Published in Challenge Weekly 2011
I love New Years. Genesis 1:14 tells us that the marking of seasons, months and years is part of God's creation. I love the start of a new year because I can take stock, reflect over the year that has gone, and start afresh. It is kind of like a new birth, a resurrection. I love the rhythm of a holiday over summer in which I can laze on the beach, go for a walk, read a few good books, and forget the challenges that are about to restart. I can reflect on 2010, the good, the bad and ugly, close the chapter 2010, and open the chapter, 2011.
New Years are great times to come to God in reflection, examine our lives, and consider where we can grow. In 2010 I had some of the greatest highs and lows I have experienced. I got to see the cities of Paul in Europe, I published a book, my wife and I brought our first home, and my kids did amazing things. I also suffered a terrible disappointment which I have struggled to overcome. After a nice break, I can now close that chapter and open a new one.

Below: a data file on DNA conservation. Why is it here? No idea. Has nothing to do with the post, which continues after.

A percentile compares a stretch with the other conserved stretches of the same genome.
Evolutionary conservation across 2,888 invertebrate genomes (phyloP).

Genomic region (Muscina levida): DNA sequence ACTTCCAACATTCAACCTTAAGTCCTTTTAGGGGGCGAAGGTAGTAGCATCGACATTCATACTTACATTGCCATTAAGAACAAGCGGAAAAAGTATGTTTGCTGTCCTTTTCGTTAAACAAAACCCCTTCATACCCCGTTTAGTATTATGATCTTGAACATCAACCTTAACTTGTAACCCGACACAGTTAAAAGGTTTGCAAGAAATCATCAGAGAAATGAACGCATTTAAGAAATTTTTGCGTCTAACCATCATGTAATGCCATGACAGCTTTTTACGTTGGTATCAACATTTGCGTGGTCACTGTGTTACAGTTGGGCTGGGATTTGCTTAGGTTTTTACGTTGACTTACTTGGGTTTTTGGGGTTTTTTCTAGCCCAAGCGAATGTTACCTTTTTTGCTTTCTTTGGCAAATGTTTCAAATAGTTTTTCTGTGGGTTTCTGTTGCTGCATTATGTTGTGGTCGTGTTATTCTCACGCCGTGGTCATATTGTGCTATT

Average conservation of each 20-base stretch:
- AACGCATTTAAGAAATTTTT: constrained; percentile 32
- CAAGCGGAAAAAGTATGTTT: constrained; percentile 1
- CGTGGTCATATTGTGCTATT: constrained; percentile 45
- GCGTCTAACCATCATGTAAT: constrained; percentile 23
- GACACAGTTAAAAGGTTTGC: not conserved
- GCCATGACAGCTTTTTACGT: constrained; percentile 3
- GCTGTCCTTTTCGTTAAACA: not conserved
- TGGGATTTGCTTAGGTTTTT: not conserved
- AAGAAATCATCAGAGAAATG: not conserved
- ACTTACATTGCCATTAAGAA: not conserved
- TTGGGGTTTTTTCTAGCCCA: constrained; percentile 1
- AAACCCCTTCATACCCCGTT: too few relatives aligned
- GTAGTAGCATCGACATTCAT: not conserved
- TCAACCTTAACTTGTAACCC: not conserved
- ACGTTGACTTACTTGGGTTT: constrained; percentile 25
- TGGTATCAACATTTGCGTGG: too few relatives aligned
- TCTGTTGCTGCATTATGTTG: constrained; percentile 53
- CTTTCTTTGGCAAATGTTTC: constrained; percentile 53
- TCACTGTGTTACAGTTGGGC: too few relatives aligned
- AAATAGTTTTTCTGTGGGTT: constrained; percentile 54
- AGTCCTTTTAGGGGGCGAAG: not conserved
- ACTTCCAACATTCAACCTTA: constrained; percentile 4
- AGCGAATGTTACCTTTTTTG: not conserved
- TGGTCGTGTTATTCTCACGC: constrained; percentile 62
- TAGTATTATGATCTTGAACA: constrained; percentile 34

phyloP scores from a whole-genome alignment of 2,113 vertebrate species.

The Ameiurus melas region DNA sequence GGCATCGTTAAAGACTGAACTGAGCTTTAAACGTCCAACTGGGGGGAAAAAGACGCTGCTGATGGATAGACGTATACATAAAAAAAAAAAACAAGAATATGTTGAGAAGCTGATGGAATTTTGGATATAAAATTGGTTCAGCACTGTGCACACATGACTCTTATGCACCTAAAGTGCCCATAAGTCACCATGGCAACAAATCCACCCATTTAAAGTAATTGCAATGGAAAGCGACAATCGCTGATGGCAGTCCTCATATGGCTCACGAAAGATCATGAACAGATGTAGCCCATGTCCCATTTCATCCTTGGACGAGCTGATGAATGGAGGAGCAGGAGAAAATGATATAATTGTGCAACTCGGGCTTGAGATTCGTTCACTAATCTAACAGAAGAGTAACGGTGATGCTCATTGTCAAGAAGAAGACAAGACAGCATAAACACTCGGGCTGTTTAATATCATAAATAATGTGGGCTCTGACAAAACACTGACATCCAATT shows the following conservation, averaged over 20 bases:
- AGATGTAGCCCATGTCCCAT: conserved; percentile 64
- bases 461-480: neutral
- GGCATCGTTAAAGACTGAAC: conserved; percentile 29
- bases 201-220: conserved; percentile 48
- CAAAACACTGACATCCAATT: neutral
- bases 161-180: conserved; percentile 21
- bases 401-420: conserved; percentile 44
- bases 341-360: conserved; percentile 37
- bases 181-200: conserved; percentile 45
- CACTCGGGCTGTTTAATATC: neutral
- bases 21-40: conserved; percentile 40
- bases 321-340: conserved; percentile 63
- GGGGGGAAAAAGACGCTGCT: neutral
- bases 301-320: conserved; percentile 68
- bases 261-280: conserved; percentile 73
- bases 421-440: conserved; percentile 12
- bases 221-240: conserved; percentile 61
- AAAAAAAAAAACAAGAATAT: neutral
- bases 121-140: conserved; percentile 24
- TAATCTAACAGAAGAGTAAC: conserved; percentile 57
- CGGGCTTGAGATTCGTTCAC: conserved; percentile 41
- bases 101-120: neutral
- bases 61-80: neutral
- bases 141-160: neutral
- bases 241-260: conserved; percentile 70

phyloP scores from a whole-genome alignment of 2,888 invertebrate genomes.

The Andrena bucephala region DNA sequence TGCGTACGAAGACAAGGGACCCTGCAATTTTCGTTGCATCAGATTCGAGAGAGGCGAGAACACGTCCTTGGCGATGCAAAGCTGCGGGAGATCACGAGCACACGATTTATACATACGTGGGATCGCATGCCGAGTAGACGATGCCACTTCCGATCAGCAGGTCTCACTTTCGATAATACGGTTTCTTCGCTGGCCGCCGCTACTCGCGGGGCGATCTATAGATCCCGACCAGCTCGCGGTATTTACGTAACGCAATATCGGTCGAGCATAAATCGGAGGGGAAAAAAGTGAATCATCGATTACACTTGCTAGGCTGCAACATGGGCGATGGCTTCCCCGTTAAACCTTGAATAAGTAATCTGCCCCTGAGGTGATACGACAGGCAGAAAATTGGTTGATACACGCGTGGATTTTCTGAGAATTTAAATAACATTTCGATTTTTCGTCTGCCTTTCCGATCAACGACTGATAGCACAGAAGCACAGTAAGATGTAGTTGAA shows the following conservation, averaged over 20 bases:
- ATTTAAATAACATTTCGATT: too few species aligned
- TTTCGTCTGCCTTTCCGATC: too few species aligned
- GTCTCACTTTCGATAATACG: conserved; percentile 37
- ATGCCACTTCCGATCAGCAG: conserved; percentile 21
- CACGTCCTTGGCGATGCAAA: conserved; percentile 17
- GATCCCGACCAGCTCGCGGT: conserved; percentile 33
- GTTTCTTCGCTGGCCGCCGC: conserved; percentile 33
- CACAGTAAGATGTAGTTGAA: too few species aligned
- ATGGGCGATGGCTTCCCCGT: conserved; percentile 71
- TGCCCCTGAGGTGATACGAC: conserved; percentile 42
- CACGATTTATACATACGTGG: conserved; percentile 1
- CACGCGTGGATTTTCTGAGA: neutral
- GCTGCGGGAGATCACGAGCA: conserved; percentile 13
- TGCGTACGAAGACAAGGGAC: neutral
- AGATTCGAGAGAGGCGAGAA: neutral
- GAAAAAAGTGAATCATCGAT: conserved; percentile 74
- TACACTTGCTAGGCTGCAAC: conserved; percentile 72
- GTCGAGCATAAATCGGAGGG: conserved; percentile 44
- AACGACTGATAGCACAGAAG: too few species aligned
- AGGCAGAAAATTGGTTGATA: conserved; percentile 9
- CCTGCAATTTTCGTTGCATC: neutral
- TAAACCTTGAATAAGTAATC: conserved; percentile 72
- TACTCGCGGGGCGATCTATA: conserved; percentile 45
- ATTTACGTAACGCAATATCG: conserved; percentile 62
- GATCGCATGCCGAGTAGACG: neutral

As I head into 2011, I am pondering how God would want me to live. I think he would want me to spend more time with him, walking in relationship with him as did Adam and Eve in the garden before the Fall and as did Enoch. I think he would want me, like Paul, not to live in the glories and pain of the past but to press on, not held back, but stretching for the goal of eternal life. I think he would want me to live out of faith, hope and love. This means living in radical trust and dependence on him. It means facing whatever struggles I will have with hope given by the Spirit, and the knowledge of God's love and control. This means never-failing optimism, no matter how bad it seems. It means above all, loving others, forgiving them and serving. He would want me to live the pattern of the cross, living selflesslessy, sacrificially, and humbly using everything I have to serve him and others with all my being. He would want me to take up my towel and my cross, and follow him.
The details are really secondary. Sometimes we are so hung up on working out what we should be doing, that we forget to seize the opportunity before us. That to me is the message of the Samaritan parable. The two Jewish religious leaders were totally preoccupied with what they had to do and missed stopping to help the injured man. The Samaritan, an enemy of the injured man, stopped and despite the danger and sacrifice, helped the man, saving him from certain death. I think that is what God would want us to do in 2010. Go deeper!